Forget the gym — this 10-minute yoga routine strengthens muscles and builds lower body flexibility

Woman performing chair pose with arms raised in a half squat position on yoga mat in studio
(Image credit: Shutterstock)

A 10-minute yoga routine for beginners and advanced yogis could power up your morning. If you want to build full-body strength, boost flexibility and increase mobility without weights a short yoga workout could help.

We turned to Alo Moves for a gentle power flow yoga routine to energize your body in the morning, or you could gently wind down your body before bedtime. Regardless, we recommend using one of the best yoga mats for home workouts and a yoga block to support your body if you have limited flexibility.

Yoga is a brilliant way to engage your whole body, increase mind-body awareness and mindfulness and reduce stress and anxiety. This particular routine could also activate your core muscles, increasing torso strength, balance and stability.

What is the 10-minute yoga routine by Alo Moves?

Christa Janine leads the routine, and although the yoga routine is short, you’ll still access the many benefits of a yoga practice. Besides, “exercise snacking” (fitting in small bouts of exercise throughout the day) is having a bit of a moment right now. 

There are a few things I wish I had known as a yoga beginner, and one of them is the importance of focusing on your breath. Despite the short amount of time spent on your mat for this power yoga routine, bring awareness to your inhale and exhale as Janine guides you through this flow, always coming back to your breath if your mind wanders.

It’s worth a reminder that while the mental and emotional benefits of yoga — feeling calmer and less anxious, for example — can be instantaneous for people, you’ll need to develop a consistent yoga practice to benefit from the physical benefits of yoga. These include like building stronger muscles, core stability or improving balance and flexibility; this doesn’t happen from a one-off 10-minute yoga workout. A strong mindfulness practice can also be built over time. 

Beginners can use this as a standalone routine to ease into a regular yoga practice or add it to an existing exercise routine to support other types of physical exercise. We also recommend using it as a gentle warm-up or cool-down if you have a more advanced practice.

The 10-minute yoga routine starts with a downward-facing dog, allowing you to bring attention to your breath while easing into any tight muscle groups. From here, Janine ramps up the pace slightly to take you through a series of popular yoga poses that target the entire body, and we particularly love the attention to the hamstrings and hips.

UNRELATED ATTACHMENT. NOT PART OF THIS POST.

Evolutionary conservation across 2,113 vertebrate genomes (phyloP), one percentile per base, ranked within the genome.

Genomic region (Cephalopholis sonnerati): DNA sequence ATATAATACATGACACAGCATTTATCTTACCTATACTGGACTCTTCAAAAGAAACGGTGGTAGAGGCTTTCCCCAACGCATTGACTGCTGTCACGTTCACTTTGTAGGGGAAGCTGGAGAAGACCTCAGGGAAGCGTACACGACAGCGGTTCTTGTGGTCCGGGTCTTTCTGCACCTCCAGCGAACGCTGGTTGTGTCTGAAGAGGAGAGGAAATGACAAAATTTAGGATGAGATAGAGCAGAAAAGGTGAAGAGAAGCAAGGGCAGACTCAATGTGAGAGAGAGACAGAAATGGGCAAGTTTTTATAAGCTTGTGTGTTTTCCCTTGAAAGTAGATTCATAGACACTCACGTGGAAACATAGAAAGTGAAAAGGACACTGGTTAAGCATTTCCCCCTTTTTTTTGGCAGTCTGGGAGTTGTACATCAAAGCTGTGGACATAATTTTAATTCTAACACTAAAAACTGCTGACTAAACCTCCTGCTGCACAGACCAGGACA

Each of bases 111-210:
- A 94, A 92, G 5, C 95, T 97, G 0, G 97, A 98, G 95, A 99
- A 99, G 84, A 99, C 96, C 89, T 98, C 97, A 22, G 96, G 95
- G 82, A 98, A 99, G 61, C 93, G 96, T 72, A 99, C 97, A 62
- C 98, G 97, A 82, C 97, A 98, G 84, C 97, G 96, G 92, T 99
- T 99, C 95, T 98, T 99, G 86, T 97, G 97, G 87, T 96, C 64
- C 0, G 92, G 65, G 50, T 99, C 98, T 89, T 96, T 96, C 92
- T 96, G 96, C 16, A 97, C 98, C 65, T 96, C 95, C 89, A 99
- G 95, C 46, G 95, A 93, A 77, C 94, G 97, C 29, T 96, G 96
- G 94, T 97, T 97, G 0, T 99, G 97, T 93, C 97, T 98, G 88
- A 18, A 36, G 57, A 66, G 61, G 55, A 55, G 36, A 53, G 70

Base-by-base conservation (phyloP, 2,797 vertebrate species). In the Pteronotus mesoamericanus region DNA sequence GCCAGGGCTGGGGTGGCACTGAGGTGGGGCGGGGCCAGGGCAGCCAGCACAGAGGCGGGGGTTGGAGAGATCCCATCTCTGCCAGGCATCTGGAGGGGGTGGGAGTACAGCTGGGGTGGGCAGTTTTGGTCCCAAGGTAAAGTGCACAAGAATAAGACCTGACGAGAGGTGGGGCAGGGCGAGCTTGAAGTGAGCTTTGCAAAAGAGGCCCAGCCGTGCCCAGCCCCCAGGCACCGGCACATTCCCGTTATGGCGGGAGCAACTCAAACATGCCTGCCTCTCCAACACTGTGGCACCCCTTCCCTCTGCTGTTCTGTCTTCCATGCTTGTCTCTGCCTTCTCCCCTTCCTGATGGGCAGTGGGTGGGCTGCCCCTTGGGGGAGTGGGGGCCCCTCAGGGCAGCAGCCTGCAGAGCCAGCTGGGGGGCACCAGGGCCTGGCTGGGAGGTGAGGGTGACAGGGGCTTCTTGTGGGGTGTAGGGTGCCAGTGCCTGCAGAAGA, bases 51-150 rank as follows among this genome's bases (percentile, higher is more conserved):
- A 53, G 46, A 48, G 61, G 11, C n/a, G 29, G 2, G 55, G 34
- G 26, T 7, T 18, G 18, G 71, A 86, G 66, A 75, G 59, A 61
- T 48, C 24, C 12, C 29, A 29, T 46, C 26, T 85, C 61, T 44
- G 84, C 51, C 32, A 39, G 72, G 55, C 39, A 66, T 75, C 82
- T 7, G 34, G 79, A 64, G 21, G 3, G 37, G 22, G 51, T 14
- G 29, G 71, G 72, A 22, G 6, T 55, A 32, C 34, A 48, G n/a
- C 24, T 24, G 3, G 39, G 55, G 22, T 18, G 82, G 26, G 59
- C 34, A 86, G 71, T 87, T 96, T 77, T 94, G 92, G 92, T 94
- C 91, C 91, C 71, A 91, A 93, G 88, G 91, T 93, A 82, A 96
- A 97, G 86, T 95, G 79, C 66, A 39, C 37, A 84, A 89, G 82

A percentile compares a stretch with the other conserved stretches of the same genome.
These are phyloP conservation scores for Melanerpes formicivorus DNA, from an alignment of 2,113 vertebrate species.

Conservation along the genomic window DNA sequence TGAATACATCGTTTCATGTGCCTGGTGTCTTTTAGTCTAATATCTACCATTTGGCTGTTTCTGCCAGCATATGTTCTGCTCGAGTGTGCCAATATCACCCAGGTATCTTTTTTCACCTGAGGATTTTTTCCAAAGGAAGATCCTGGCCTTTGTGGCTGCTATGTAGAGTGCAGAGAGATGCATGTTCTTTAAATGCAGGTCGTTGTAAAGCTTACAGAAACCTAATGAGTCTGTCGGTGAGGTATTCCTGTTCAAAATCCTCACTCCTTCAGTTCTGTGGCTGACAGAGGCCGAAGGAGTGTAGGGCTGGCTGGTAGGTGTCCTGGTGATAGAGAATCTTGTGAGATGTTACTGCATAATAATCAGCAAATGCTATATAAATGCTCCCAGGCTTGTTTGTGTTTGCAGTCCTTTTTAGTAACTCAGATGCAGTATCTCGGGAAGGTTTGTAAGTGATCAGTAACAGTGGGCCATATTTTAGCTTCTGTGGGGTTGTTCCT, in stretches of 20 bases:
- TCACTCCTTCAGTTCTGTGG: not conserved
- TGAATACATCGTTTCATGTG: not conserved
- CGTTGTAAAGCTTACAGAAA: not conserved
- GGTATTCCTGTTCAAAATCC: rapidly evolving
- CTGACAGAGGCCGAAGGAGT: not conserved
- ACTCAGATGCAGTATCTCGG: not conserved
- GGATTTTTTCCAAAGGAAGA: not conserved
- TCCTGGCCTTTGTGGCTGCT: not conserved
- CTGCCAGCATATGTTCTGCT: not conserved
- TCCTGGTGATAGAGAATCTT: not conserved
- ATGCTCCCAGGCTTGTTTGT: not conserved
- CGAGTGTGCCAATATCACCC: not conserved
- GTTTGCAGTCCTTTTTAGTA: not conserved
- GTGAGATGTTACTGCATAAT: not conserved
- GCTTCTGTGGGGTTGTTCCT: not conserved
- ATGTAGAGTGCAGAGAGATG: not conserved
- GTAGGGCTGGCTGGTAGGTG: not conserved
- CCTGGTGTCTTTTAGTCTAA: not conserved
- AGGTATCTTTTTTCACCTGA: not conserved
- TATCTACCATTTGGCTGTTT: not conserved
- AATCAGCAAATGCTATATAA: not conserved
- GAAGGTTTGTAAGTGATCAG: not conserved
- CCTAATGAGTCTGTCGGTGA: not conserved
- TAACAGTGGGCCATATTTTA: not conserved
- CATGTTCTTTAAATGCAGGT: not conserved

If you need extra intensity, Janine gives you the option to cycle through two more rounds of chaturanga (flow) to challenge your upper body strength and elevate the heart rate before moving on with her into a round of abs. Practice gentle core engagement throughout, bracing your stomach and avoiding holding your breath as you work through hollow rock, flutter kicks and heel touches, targeting the abs, deep stabilizing muscles and obliques.

Janine recommends repeating the power flow routine another time through, including the core finisher, for a full 10-minute workout. Or you can stick to the routine as given if you’re new to yoga. For anyone unfamiliar with breathing techniques, we recommend practicing a short breathing routine to help bring calmness and awareness to your body first.

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Sam Hopes
Senior Staff Writer - Fitness

Sam Hopes is a level III fitness trainer, level II reiki practitioner, and senior fitness writer at Future PLC, the publisher of Tom's Guide. She is also about to undertake her Yoga For Athletes training course. Having trained to work with mind and body, Sam is a big advocate of using mindfulness techniques in sport and fitness, and their impact on performance. She’s also passionate about the fundamentals of training and building sustainable training methods.  When she's not writing up her experiences with the latest fitness tech and workouts, you’ll find her writing about nutrition, sleep, recovery, and wellness.

  • iheal2003
    Nothing against the lady showing the routine, but people want to look like the fit healthy person at the begining in the photo. I would not trust this to help me if the person doing it is that size and shape.
    Reply